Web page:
The agency must rely on hospitals to follow its guidance, and OSHA to enforce the rules.
The Centers for Disease Control and Prevention on Monday strengthened safety protocols for health workers caring for Ebola patients. But the agency still must rely on hospitals to follow the guidelines, and the Occupational Safety and Health Administration to enforce them if hospitals fall short.
CDC’s Ebola protocols were intended as the gold standard on practices including when hospital workers should don personal protective equipment and cover most or all of their skin. But the exposure of two nurses at Texas Health Presbyterian Hospital in Dallas to the deadly virus this month while caring for now-deceased patient Thomas Eric Duncan called the protocols into question, prompting the update.
Groups representing the nurses, however, have called not only for even stricter safety standards, but for stronger enforcement.
National Nurses United is circulating a petition for President Obama to “invoke his executive authority to mandate uniform, national standards and protocols that all hospitals must follow to safely protect patients, registered nurses, other front-line health care workers and the public.”
The petition stated: “The only way to adequately confront the Ebola crisis, that the World Health Organization has termed the most significant health crisis in modern history, is every health care employer must be directed to follow the Precautionary Principle and institute optimal protocols and personal protective equipment for Ebola that meets the highest standards used by Nebraska Medical Center, or a higher standard.”
Enforcement is another issue, observers say. “Part of the problem,” R. Scott Oswald, managing principal of the Employment Law Group, told Government Executive, “is that we have such a fractured health system. CDC issues guidelines that are not mandatory to hospitals and health organizations, but these have consequences. The Labor Department can cite a hospital for not following employee protections, but there’s no unified effort to deal with the problem.”
Oswald added, “workers in these hospitals are in a precarious position. They generally have a duty of loyalty to employers, follow instructions, and an additional loyalty to their medical license professions.”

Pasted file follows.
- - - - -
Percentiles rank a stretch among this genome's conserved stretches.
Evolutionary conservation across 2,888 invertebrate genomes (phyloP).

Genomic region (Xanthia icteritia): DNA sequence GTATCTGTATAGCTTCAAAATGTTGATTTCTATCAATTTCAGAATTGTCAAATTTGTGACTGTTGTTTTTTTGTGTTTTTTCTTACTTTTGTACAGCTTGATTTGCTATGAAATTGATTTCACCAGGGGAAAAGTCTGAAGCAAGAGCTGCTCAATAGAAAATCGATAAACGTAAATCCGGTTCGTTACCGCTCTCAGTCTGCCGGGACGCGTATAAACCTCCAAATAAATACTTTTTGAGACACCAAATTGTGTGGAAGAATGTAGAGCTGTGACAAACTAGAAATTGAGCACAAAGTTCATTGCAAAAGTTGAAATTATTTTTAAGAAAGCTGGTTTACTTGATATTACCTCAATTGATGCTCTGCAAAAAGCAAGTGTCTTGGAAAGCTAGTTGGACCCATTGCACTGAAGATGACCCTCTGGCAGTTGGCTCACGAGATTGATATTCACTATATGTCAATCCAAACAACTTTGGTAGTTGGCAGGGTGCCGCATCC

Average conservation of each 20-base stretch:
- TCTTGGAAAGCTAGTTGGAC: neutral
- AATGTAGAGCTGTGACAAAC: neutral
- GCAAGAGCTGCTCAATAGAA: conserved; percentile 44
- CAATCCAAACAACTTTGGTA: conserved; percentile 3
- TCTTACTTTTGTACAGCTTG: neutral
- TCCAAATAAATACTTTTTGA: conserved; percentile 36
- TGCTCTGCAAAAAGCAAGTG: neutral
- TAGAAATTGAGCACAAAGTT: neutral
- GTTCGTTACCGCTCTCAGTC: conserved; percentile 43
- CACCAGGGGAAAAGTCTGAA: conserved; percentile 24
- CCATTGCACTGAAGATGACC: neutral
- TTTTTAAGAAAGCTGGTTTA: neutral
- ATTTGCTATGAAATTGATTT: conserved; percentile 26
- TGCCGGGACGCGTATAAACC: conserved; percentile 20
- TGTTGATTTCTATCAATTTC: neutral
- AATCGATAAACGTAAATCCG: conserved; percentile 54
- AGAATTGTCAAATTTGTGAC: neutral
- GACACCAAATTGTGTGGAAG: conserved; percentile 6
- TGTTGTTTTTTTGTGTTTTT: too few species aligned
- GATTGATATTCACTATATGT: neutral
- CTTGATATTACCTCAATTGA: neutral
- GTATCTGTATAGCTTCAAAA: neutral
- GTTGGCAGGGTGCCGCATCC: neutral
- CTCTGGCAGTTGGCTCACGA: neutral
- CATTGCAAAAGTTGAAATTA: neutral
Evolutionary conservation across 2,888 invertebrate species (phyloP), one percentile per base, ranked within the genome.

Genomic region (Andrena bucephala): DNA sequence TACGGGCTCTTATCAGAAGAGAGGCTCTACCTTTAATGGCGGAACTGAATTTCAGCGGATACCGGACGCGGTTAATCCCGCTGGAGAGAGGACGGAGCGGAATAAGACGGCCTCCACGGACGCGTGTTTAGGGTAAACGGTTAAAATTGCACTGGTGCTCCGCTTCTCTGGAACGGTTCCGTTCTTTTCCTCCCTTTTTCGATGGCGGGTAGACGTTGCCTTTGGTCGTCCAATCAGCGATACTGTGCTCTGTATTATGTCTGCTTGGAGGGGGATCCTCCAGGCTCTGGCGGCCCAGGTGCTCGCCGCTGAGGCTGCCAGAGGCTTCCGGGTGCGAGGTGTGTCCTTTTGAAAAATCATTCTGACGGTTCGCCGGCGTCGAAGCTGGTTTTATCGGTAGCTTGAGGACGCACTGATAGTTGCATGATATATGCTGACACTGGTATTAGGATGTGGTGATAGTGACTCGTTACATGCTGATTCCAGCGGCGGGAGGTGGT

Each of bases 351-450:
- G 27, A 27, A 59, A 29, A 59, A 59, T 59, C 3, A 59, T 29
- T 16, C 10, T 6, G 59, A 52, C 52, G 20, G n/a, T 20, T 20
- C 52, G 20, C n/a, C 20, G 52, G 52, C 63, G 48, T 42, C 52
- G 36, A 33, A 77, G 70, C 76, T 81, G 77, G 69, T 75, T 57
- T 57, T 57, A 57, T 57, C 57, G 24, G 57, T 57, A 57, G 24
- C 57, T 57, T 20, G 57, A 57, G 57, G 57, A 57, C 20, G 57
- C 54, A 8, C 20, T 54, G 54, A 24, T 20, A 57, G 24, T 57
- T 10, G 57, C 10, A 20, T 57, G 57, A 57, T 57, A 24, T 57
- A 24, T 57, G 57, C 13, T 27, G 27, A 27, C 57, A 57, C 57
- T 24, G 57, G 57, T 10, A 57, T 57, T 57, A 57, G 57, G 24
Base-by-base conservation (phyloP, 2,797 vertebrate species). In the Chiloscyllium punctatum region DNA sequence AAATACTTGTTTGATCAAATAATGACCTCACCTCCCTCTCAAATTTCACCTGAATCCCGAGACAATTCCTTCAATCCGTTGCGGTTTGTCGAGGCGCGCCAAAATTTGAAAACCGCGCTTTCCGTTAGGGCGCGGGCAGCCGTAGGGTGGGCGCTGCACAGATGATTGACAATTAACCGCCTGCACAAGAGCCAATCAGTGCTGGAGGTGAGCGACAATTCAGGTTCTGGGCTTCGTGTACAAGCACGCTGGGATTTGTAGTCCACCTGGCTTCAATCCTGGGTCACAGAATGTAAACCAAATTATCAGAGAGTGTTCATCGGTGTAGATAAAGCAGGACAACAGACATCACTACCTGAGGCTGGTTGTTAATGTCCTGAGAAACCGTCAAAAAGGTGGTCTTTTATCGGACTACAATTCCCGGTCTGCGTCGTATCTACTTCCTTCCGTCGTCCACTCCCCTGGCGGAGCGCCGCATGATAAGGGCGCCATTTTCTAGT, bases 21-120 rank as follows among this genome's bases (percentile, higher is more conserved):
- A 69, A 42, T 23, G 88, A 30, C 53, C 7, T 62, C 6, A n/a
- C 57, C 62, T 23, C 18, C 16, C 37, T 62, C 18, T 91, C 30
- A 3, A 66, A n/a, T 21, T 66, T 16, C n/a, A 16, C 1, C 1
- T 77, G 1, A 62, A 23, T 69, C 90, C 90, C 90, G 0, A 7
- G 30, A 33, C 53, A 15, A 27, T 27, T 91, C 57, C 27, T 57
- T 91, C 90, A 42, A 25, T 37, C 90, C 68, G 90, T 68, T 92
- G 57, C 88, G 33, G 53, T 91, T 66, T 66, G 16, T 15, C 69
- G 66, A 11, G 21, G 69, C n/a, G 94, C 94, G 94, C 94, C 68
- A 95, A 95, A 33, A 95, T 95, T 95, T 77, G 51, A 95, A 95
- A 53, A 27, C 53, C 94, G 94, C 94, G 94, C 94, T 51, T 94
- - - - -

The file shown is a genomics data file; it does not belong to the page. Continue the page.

The American Nurses Association gave credit to CDC after its Oct. 16 conference call on revising workplace guidance, calling it “a step in the right direction,” but said the changes did not fully address member concerns about clarity. “ANA recommends that health care organizations adopt … standards that have been demonstrated to provide effective protection for nurses and other health care workers in the clinical setting when caring for Ebola patients, such as those used by Doctors Without Borders and the protocols developed by Emory University Hospital,” the association stated.
The CDC also has heard from Rep. Bennie Thompson, D-Miss., ranking member of the House Homeland Security Committee, who on Oct. 15 sent a list of questions suggesting skepticism on consistency of the guidelines’ implementation around the country and the depth of CDC’s success in prompting proper hospital staff training.
“There is no question,” Thompson wrote of the two nurses who became infected in Dallas after treating the first Ebola patient in the country, “as to their courage, compassion, or most importantly, their competence. There are doubts, however, as to whether the infection control protocols utilized were sufficient to protect health care workers charged with caring for [Duncan] and whether health care workers were provided sufficient training on those procedures prior to their being asked to take on such a high-risk mission.”